Resident Pheasant

FMrs. Fezzi playing hard to get in A Garden For All by Kathy Diemer

Mrs. Fezzi playing hard to get (photo credit: Kathy Diemer)

There have always been pheasants roaming around our property making their presence known with their strange ‘Model T horn’ sounding call.  But until three years ago, they were always cautious and discreet, never allowing themselves to be seen up close. That is, until Fezziweig, a handsome ring-necked pheasant, strolled into our back yard introducing himself with a nod and side glance from his colorful red head, as if to say “Howdy.”

From that point on, Fezziweig made regular visits to our yard.  He nibbled at the bird feeder each morning and reminded me with a loud blare if I was running late.  Fezzi got along quite well with all his feeder mates; squirrels, chipmunks, birds, crows and ground hogs.  It was quite a sight to see them all eating together harmoniously.  The hardest times were the fall and winter; as Fezzi’s visits would become less frequent and I worried that something had happened to him.

This spring, he arrived with the usual announcements but seemed to be strutting around and calling much more frequently than usual.  He was standing on the fence and preening.  He was standing on the big rock out back and preening.  And calling.  And preening.  And then I saw her … the reason for all the fuss.  Our little resident pheasant had found love!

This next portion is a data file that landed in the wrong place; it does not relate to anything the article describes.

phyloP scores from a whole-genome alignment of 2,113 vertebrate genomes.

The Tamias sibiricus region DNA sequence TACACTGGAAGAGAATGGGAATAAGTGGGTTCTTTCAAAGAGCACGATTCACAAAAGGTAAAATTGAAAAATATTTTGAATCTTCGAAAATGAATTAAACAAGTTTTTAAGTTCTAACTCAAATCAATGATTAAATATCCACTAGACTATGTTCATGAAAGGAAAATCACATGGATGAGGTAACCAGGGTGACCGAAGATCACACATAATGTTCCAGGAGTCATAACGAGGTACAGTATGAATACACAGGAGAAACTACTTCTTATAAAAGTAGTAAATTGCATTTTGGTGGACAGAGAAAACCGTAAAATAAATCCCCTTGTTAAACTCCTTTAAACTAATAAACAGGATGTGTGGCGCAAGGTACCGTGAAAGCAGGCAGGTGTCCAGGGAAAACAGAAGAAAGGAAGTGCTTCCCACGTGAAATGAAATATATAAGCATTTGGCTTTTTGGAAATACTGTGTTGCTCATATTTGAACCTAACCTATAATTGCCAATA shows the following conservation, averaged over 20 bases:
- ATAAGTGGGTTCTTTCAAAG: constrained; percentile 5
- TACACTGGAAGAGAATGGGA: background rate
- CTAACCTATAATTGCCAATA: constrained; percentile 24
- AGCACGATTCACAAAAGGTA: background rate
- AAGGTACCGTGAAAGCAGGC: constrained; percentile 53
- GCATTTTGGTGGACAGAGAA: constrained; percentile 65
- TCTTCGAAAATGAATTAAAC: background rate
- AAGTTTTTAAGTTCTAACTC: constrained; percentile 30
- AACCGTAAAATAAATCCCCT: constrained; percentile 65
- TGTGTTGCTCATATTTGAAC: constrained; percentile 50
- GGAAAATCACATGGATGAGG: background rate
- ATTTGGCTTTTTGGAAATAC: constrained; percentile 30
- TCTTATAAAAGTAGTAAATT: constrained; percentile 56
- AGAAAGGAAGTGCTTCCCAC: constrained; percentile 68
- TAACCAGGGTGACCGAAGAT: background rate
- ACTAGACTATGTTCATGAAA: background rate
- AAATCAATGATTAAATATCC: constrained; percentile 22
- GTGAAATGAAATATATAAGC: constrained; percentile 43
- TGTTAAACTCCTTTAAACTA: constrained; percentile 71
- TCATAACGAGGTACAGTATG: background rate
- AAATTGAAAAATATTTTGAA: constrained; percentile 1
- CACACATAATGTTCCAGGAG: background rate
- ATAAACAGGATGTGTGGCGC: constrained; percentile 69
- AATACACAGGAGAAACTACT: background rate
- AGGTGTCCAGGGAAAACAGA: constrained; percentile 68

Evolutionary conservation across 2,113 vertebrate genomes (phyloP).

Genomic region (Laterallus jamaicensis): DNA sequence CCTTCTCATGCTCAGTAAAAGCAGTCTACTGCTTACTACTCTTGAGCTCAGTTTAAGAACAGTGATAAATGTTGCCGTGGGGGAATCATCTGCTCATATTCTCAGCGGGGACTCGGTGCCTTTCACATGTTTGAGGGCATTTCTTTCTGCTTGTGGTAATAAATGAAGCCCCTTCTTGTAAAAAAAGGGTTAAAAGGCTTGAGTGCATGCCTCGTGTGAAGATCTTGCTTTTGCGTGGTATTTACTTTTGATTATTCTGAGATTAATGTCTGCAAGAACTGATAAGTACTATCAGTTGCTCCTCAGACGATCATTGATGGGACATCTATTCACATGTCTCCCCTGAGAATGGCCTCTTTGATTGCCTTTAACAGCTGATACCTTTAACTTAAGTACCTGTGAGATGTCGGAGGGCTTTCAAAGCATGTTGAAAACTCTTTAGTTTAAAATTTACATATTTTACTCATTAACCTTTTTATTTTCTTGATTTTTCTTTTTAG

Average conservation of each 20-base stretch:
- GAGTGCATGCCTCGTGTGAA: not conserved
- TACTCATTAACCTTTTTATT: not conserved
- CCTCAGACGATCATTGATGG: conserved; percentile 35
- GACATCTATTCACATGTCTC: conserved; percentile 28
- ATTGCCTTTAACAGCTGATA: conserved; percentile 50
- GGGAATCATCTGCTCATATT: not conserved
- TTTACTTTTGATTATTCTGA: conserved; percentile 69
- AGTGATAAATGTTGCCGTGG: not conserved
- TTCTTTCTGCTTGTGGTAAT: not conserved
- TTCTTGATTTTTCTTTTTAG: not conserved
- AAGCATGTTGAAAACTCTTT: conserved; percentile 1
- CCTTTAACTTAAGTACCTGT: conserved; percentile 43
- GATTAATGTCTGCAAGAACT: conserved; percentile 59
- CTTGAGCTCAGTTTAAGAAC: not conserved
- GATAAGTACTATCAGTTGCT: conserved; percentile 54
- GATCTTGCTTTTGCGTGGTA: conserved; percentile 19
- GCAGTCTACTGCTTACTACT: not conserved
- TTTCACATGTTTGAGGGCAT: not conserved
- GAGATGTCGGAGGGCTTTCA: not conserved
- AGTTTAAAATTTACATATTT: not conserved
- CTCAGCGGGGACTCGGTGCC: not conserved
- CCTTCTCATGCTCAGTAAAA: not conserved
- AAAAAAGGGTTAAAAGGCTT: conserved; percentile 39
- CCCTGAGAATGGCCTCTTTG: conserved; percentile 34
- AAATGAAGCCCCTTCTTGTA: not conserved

Now, his life had purpose.  And if statistics are correct, losing his bachelorhood and becoming a partner may extend his life potential.  In any case, Fezziweig and Mrs. Fezziweig (pretty presumptuous, but they have been dating a few months now, which is probably 20 years in pheasant time) are an item and I feel so fortunate to be able to watch them together.

Resident Pheasants in A Garden For All by Kathy Diemer

Fezziweig with new love (photo credit: Kathy Diemer)

Fezzi wines and dines his lady at our bird feeder, takes her for romantic walks around the property, basks in the mulch under the metasequoia during the hot afternoons and ends the day with cocktail hour at the stream.  All told, it’s a blissful existence for Mr. and Mrs. Fezziweig, our resident pheasants.

**It is with a broken heart that I share this news: Our Fezzi was run down and killed by a thoughtless speeder this morning.  I found him dead in the road in front of our house.  It may seem weird to some, but even though he was a wild animal, we had a connection.  He was a treasured member of our family and will be greatly missed. I yearn for the sound of his call and our world seems a little bit less bright with out him.


  1. That is so sad! Isn’t it amazing how attached we become to the wildlife who come to visit our yards? RIP Fezziweig 🙁

    • I had written the story a few months ago, sort of ironic how I thought finding love might extend his life … He managed to evade coyotes and hunters, but not the reckless speeders! Hopefully, Mrs. Fezzy will find a new companion in a safer location.

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